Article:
Of the 110 filled questionnaires obtained from patients at the CCCDC clinic, 100 were considered evaluable for acceptability, reliability, and validity after verification of the questionnaires for completeness of essential data and accuracy. Patient demographics and clinical characteristics are detailed in Table 1. Of the 100 patients included in the study, 59 were female. The median age was 53.5 years (range 18–83). Breast cancer was the most prevalent type (40%), followed by prostate cancer (15%) and Kaposi sarcoma (10%). Although a majority (81%) of the patients were diagnosed with stage III/IV disease, 64% of the patients had a good performance status (ECOG-PS 0–1) . Approximately 80% of the patients were on treatment (chemotherapy, radiation therapy, or surgery) at the time of data collection. Of the patients receiving chemotherapy, the majority had completed between 1 and 8 cycles of treatment, with a maximum of 14 cycles.
More than half the patients (n = 66) were able to self-administer the EORTC QLQ-C30 questionnaire, while the remaining 34 patients were administered the questionnaire interview-style by a clinician. The average time for completion of the questionnaire, whether self-administered, or interviewed by a clinician, was approximately 13 min (range 5–30 min), with interview-style questionnaires logically taking longer to complete than self-administered questionnaires. Item-level descriptive statistics are shown in Fig. 1. The rates of missing responses for each item were low (0–6%). The majority of the patients (71%) did not require any assistance with completing the questionnaire. Most patients also reported that the questions were clear and easy to understand while 5–9% of patients found at least one question confusing or difficult to answer (mainly items 21, 22, 24, and 30).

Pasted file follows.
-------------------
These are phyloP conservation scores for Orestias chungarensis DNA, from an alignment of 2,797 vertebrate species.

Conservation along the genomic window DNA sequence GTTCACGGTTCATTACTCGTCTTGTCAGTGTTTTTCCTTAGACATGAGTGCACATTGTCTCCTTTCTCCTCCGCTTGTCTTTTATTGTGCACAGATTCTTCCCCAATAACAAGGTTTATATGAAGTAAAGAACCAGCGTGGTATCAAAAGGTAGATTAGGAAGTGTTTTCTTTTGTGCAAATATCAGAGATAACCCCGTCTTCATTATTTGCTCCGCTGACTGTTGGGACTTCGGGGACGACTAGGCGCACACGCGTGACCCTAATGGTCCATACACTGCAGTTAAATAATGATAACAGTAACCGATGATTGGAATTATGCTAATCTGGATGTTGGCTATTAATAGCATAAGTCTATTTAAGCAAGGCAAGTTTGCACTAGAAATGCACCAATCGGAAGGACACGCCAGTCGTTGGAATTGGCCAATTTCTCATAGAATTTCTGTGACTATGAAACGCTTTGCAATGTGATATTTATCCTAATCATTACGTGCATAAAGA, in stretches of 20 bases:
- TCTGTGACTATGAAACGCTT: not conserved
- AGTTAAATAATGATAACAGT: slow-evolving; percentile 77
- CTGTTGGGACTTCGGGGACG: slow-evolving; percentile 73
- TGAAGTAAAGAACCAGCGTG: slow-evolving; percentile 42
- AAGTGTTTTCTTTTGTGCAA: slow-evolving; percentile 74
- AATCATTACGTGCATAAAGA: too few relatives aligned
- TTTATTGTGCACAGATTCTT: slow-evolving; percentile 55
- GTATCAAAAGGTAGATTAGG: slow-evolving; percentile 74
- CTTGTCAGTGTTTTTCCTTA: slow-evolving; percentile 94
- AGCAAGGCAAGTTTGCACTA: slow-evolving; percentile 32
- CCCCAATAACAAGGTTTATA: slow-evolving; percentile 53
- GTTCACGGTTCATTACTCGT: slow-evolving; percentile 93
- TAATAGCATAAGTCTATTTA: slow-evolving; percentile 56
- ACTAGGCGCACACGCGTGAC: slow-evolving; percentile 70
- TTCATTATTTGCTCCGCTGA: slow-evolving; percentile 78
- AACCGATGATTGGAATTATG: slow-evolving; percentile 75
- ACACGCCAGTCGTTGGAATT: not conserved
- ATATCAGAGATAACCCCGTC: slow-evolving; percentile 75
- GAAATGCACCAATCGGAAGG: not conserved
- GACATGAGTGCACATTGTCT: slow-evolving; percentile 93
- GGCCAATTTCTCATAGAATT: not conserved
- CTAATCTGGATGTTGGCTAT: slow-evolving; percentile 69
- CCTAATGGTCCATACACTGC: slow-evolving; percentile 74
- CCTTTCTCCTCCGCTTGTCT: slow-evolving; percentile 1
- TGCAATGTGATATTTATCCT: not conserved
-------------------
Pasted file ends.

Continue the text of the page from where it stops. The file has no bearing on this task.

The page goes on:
Mean scores for each scale of the QLQ-C30 are listed in Table 2. According to EORTC QLQ-C30, a high functional scale score represents a high/healthy level of functioning, while a high symptom scale score indicates a high level of symptomatology or problems . The participants scored a global health status/QOL scale (GL) mean score of 53 (SD = 27). Functional scale scores ranged from 51 ± 36 for social functioning to 68 ± 28 for emotional functioning. Symptom scales ranged from 12 ± 24 for diarrhea to 79 ± 31 for financial difficulties.